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A Feast for Crows (A Song of Ice and Fire, Book 4) Paperback – October 30, 2007
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From Publishers Weekly
Long-awaited doesn't begin to describe this fourth installment in bestseller Martin's staggeringly epic Song of Ice and Fire. Speculation has run rampant since the previous entry, A Storm of Swords, appeared in 2000, and Feast teases at the important questions but offers few solid answers. As the book begins, Brienne of Tarth is looking for Lady Catelyn's daughters, Queen Cersei is losing her mind and Arya Stark is training with the Faceless Men of Braavos; all three wind up in cliffhangers that would do justice to any soap opera. Meanwhile, other familiar faces—notably Jon Snow, Tyrion Lannister and Daenerys Targaryen—are glaringly absent though promised to return in book five. Martin's Web site explains that Feast and the forthcoming A Dance of Dragons were written as one book and split after they grew too big for one volume, and it shows. This is not Act I Scene 4 but Act II Scene 1, laying groundwork more than advancing the plot, and it sorely misses its other half. The slim pickings here are tasty, but in no way satisfying. (Nov.)
Copyright © Reed Business Information, a division of Reed Elsevier Inc. All rights reserved. --This text refers to the Mass Market Paperback edition.
From Library Journal
In the fourth volume of Martin's "A Song of Ice and Fire" saga, the evil king is finally dead-and trouble is starting to brew.
Copyright 2002 Reed Business Information, Inc. --This text refers to the Mass Market Paperback edition.
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Top Customer Reviews
Feast of Crows is not the longest book in the series, but it can feel that way. In fact it’s literally half the story, with the events of Dance with Dragons occurring simultaneously. The book includes 10 new perspectives, and only 4 old ones; saving Tyrion, Daenerys, and Jon Snow for the next volume.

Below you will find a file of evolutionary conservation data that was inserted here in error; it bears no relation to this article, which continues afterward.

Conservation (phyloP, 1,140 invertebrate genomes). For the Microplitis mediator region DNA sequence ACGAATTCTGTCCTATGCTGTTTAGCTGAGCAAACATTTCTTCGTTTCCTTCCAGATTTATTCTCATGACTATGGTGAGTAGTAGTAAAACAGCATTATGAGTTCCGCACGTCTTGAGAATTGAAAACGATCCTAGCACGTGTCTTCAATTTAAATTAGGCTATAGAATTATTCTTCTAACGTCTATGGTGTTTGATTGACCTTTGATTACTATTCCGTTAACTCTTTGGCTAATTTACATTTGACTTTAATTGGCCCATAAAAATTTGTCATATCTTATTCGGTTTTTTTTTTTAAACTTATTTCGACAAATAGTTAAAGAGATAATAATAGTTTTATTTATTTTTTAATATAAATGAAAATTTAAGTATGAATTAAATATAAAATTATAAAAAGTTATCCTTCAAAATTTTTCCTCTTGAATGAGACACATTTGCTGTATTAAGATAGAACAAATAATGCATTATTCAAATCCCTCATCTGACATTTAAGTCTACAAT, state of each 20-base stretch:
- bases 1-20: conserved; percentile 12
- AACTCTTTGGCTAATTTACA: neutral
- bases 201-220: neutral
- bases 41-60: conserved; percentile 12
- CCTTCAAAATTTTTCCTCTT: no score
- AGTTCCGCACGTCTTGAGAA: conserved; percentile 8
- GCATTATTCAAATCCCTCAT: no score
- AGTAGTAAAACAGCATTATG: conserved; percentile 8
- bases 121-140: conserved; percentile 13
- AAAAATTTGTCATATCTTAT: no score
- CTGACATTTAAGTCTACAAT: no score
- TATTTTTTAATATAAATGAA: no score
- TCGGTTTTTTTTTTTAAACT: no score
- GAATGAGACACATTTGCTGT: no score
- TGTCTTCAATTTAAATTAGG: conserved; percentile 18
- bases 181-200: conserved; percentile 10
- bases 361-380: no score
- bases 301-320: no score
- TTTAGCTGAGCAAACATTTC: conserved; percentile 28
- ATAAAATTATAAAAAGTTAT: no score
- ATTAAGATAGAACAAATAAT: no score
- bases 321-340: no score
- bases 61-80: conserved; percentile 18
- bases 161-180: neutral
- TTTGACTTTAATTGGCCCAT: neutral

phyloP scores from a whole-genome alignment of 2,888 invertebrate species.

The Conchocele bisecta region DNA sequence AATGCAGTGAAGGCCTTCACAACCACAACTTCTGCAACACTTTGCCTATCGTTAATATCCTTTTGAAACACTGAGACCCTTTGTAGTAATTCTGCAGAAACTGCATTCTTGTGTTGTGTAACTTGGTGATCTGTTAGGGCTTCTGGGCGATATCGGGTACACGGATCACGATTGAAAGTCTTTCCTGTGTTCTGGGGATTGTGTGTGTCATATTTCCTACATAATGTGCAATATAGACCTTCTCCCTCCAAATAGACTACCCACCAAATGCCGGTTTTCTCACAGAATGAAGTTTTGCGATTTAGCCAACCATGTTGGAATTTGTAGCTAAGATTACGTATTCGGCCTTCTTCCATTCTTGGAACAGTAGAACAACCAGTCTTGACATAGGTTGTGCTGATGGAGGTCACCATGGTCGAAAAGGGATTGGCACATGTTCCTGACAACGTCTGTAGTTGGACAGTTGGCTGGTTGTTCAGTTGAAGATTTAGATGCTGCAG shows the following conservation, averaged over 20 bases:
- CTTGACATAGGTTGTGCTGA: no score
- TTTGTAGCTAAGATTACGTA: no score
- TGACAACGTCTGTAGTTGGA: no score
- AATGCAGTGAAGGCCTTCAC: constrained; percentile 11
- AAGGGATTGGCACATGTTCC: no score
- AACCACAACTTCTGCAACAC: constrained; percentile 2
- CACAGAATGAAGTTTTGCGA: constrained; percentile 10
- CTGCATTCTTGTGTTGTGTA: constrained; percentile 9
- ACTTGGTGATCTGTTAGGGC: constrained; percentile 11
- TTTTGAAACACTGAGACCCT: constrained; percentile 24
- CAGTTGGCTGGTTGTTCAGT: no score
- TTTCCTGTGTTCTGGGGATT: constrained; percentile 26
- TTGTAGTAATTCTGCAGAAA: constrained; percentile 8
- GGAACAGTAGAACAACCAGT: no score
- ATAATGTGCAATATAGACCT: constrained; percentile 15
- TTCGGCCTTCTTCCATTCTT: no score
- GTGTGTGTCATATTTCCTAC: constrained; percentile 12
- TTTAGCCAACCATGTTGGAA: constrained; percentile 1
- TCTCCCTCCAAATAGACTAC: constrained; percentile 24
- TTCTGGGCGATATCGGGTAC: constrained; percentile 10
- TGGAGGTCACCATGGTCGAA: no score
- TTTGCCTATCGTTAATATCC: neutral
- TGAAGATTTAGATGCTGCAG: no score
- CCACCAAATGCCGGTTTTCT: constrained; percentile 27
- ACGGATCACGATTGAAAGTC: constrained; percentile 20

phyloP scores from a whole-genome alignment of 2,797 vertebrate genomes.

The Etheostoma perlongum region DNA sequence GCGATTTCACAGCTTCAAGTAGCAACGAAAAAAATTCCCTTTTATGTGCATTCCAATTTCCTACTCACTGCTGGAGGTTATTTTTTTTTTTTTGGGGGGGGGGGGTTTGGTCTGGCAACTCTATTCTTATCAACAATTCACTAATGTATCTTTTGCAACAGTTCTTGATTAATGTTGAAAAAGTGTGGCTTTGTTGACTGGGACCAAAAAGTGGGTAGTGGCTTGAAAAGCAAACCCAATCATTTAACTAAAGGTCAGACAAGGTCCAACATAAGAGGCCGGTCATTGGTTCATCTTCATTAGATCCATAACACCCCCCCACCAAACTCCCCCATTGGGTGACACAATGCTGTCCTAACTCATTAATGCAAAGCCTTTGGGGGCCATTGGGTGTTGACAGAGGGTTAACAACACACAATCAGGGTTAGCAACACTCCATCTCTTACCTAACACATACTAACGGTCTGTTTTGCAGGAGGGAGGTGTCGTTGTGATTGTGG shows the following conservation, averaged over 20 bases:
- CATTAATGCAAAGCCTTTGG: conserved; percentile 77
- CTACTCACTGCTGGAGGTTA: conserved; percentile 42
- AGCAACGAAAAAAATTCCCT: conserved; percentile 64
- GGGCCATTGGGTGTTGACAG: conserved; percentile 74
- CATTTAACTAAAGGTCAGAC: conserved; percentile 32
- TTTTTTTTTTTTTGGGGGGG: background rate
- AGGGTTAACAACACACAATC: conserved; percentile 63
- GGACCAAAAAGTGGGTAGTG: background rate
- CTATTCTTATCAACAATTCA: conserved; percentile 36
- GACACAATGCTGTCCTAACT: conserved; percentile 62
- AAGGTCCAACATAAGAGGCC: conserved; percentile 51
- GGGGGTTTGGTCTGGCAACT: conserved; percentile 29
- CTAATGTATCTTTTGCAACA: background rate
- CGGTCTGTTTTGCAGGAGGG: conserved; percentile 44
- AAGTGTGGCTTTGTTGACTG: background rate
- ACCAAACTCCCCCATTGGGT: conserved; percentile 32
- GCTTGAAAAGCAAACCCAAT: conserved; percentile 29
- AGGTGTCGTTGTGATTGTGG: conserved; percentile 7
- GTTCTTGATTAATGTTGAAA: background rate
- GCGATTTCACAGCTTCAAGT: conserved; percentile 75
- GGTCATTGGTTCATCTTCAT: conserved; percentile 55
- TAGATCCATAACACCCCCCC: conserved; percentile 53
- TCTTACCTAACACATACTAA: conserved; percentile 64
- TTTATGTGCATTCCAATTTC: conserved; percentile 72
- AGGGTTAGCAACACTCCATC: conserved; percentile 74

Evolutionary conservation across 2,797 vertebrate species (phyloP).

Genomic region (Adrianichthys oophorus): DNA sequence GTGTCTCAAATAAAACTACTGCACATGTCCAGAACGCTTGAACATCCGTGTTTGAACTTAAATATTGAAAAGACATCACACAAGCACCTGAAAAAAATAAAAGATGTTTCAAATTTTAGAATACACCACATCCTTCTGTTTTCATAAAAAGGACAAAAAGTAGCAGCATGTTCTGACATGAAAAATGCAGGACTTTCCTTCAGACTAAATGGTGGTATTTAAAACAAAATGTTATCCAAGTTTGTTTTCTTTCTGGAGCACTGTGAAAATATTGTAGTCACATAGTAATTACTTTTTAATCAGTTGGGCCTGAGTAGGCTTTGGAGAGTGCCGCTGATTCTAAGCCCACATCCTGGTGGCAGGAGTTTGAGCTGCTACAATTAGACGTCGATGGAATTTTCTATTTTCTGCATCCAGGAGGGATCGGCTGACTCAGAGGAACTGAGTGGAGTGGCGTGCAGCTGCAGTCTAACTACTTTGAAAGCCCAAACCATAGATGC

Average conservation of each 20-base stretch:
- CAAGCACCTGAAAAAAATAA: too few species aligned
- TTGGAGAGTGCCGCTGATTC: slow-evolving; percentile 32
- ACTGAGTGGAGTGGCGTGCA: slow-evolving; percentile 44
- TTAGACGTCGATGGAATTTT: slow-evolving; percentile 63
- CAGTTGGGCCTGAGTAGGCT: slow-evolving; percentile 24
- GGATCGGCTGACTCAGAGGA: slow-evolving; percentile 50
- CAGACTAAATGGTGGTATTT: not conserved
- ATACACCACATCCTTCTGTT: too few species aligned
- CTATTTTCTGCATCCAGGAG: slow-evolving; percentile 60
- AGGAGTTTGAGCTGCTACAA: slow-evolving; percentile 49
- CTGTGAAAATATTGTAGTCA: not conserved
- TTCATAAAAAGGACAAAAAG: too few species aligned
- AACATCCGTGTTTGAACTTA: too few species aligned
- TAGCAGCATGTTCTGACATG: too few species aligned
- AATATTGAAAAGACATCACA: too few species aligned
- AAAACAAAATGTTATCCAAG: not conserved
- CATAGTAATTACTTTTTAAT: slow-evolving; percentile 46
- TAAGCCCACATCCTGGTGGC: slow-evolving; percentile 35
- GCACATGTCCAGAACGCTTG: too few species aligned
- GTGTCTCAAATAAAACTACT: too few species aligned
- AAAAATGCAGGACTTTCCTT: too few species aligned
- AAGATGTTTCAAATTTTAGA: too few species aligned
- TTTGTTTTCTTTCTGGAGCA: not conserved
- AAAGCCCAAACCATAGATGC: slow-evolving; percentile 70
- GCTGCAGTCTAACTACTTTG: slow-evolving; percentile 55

Cersei receives the lion’s share as she sets the stage for her regency, but audiences may find it hard to empathize with someone so arrogant and selfish.
Brienne of Tarth continues her quest for the Stark girls, but the audience already knows where they are, leaving us to only wonder how Brienne herself will fair at the end of her journey.
The book is full of new perspectives, giving audiences a greater understanding of the Iron Born Greyjoys, and the family Martell from the lands of Dorne, who demonstrate the merit of “staying out of it”.
The story is rich with background information about the various places in Westeros and Esos, but the various chapters read more like short stories in an anthology. The book functions as a transition, resolving the aftermath of the previous books and setting the stage for the climactic conclusion in Winds of Winter and Dream of Spring.
I am legitimately struggling to finish this book though. It is to the point that I dread picking it up and I stopped the audio books because I simply cannot pay attention. Traffic patterns are more interesting. To say this book fell off a cliff would be an understatement. The best characters are removed from this book as the story line splits. The chapter length has essentially doubled, while the interesting content has quartered. Can't wait to put this thing down and move to the next book.